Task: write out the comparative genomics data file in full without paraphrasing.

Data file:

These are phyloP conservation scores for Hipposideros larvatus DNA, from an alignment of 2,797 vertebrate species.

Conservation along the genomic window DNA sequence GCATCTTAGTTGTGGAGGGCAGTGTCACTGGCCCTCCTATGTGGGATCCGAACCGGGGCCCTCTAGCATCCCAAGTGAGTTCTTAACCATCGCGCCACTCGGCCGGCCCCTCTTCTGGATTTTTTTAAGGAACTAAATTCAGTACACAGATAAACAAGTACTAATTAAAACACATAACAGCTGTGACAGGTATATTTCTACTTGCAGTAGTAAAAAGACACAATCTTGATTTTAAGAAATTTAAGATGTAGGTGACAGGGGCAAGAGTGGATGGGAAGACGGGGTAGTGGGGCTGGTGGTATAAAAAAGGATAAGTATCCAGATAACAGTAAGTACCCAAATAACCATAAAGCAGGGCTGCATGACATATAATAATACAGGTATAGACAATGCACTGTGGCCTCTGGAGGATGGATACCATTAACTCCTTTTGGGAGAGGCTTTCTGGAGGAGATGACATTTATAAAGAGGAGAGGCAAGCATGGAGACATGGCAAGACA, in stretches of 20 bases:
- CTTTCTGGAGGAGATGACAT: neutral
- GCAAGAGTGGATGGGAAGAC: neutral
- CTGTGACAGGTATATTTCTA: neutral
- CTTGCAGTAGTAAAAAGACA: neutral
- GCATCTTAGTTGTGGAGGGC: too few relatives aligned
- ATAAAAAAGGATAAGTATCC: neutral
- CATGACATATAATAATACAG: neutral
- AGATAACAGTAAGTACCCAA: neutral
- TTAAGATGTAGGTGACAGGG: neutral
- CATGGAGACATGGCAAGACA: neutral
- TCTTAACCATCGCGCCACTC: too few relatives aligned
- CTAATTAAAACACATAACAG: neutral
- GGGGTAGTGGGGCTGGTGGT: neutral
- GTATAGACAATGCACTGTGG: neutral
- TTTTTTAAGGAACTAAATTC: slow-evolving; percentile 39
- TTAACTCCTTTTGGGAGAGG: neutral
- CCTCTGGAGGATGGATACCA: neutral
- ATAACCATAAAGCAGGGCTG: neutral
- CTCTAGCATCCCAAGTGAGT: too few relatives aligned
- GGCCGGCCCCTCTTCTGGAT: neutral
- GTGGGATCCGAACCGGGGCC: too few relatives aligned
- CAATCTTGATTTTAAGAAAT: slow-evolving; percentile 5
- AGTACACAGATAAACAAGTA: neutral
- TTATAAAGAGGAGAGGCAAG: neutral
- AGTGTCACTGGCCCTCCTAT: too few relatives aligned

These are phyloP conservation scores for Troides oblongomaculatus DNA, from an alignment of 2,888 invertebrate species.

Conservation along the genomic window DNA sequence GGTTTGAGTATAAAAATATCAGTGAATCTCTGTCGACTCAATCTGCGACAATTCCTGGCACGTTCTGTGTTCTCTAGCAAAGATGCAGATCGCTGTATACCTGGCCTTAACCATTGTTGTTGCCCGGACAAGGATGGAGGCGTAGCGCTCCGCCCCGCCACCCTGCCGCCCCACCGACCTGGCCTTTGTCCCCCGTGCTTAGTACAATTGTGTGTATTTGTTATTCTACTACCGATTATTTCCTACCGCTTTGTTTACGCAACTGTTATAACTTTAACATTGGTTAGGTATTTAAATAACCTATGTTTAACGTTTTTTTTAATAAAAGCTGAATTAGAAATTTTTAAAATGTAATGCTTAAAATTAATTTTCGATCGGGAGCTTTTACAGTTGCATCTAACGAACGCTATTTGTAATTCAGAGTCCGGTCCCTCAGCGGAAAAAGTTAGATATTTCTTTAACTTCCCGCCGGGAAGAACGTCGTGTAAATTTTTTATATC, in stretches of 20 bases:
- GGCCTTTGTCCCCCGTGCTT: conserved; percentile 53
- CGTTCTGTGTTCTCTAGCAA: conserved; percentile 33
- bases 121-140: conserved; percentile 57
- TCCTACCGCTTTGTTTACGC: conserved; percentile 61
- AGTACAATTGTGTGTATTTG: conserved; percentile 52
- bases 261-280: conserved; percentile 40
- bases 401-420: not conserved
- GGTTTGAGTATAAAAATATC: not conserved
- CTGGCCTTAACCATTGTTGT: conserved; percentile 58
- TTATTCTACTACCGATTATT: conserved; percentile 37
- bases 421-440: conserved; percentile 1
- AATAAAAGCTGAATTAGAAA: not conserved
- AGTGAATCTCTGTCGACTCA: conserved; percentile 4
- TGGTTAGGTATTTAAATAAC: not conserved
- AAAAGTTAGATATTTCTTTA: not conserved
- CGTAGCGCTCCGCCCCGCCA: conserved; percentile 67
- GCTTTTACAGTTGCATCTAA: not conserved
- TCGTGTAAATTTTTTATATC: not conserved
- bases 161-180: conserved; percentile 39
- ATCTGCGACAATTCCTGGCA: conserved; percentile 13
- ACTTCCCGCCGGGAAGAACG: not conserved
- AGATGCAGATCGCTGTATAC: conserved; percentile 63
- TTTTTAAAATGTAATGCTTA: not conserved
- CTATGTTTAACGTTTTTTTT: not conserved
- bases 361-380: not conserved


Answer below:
These are phyloP conservation scores for Hipposideros larvatus DNA, from an alignment of 2,797 vertebrate species.

Conservation along the genomic window DNA sequence GCATCTTAGTTGTGGAGGGCAGTGTCACTGGCCCTCCTATGTGGGATCCGAACCGGGGCCCTCTAGCATCCCAAGTGAGTTCTTAACCATCGCGCCACTCGGCCGGCCCCTCTTCTGGATTTTTTTAAGGAACTAAATTCAGTACACAGATAAACAAGTACTAATTAAAACACATAACAGCTGTGACAGGTATATTTCTACTTGCAGTAGTAAAAAGACACAATCTTGATTTTAAGAAATTTAAGATGTAGGTGACAGGGGCAAGAGTGGATGGGAAGACGGGGTAGTGGGGCTGGTGGTATAAAAAAGGATAAGTATCCAGATAACAGTAAGTACCCAAATAACCATAAAGCAGGGCTGCATGACATATAATAATACAGGTATAGACAATGCACTGTGGCCTCTGGAGGATGGATACCATTAACTCCTTTTGGGAGAGGCTTTCTGGAGGAGATGACATTTATAAAGAGGAGAGGCAAGCATGGAGACATGGCAAGACA, in stretches of 20 bases:
- CTTTCTGGAGGAGATGACAT: neutral
- GCAAGAGTGGATGGGAAGAC: neutral
- CTGTGACAGGTATATTTCTA: neutral
- CTTGCAGTAGTAAAAAGACA: neutral
- GCATCTTAGTTGTGGAGGGC: too few relatives aligned
- ATAAAAAAGGATAAGTATCC: neutral
- CATGACATATAATAATACAG: neutral
- AGATAACAGTAAGTACCCAA: neutral
- TTAAGATGTAGGTGACAGGG: neutral
- CATGGAGACATGGCAAGACA: neutral
- TCTTAACCATCGCGCCACTC: too few relatives aligned
- CTAATTAAAACACATAACAG: neutral
- GGGGTAGTGGGGCTGGTGGT: neutral
- GTATAGACAATGCACTGTGG: neutral
- TTTTTTAAGGAACTAAATTC: slow-evolving; percentile 39
- TTAACTCCTTTTGGGAGAGG: neutral
- CCTCTGGAGGATGGATACCA: neutral
- ATAACCATAAAGCAGGGCTG: neutral
- CTCTAGCATCCCAAGTGAGT: too few relatives aligned
- GGCCGGCCCCTCTTCTGGAT: neutral
- GTGGGATCCGAACCGGGGCC: too few relatives aligned
- CAATCTTGATTTTAAGAAAT: slow-evolving; percentile 5
- AGTACACAGATAAACAAGTA: neutral
- TTATAAAGAGGAGAGGCAAG: neutral
- AGTGTCACTGGCCCTCCTAT: too few relatives aligned

These are phyloP conservation scores for Troides oblongomaculatus DNA, from an alignment of 2,888 invertebrate species.

Conservation along the genomic window DNA sequence GGTTTGAGTATAAAAATATCAGTGAATCTCTGTCGACTCAATCTGCGACAATTCCTGGCACGTTCTGTGTTCTCTAGCAAAGATGCAGATCGCTGTATACCTGGCCTTAACCATTGTTGTTGCCCGGACAAGGATGGAGGCGTAGCGCTCCGCCCCGCCACCCTGCCGCCCCACCGACCTGGCCTTTGTCCCCCGTGCTTAGTACAATTGTGTGTATTTGTTATTCTACTACCGATTATTTCCTACCGCTTTGTTTACGCAACTGTTATAACTTTAACATTGGTTAGGTATTTAAATAACCTATGTTTAACGTTTTTTTTAATAAAAGCTGAATTAGAAATTTTTAAAATGTAATGCTTAAAATTAATTTTCGATCGGGAGCTTTTACAGTTGCATCTAACGAACGCTATTTGTAATTCAGAGTCCGGTCCCTCAGCGGAAAAAGTTAGATATTTCTTTAACTTCCCGCCGGGAAGAACGTCGTGTAAATTTTTTATATC, in stretches of 20 bases:
- GGCCTTTGTCCCCCGTGCTT: conserved; percentile 53
- CGTTCTGTGTTCTCTAGCAA: conserved; percentile 33
- bases 121-140: conserved; percentile 57
- TCCTACCGCTTTGTTTACGC: conserved; percentile 61
- AGTACAATTGTGTGTATTTG: conserved; percentile 52
- bases 261-280: conserved; percentile 40
- bases 401-420: not conserved
- GGTTTGAGTATAAAAATATC: not conserved
- CTGGCCTTAACCATTGTTGT: conserved; percentile 58
- TTATTCTACTACCGATTATT: conserved; percentile 37
- bases 421-440: conserved; percentile 1
- AATAAAAGCTGAATTAGAAA: not conserved
- AGTGAATCTCTGTCGACTCA: conserved; percentile 4
- TGGTTAGGTATTTAAATAAC: not conserved
- AAAAGTTAGATATTTCTTTA: not conserved
- CGTAGCGCTCCGCCCCGCCA: conserved; percentile 67
- GCTTTTACAGTTGCATCTAA: not conserved
- TCGTGTAAATTTTTTATATC: not conserved
- bases 161-180: conserved; percentile 39
- ATCTGCGACAATTCCTGGCA: conserved; percentile 13
- ACTTCCCGCCGGGAAGAACG: not conserved
- AGATGCAGATCGCTGTATAC: conserved; percentile 63
- TTTTTAAAATGTAATGCTTA: not conserved
- CTATGTTTAACGTTTTTTTT: not conserved
- bases 361-380: not conserved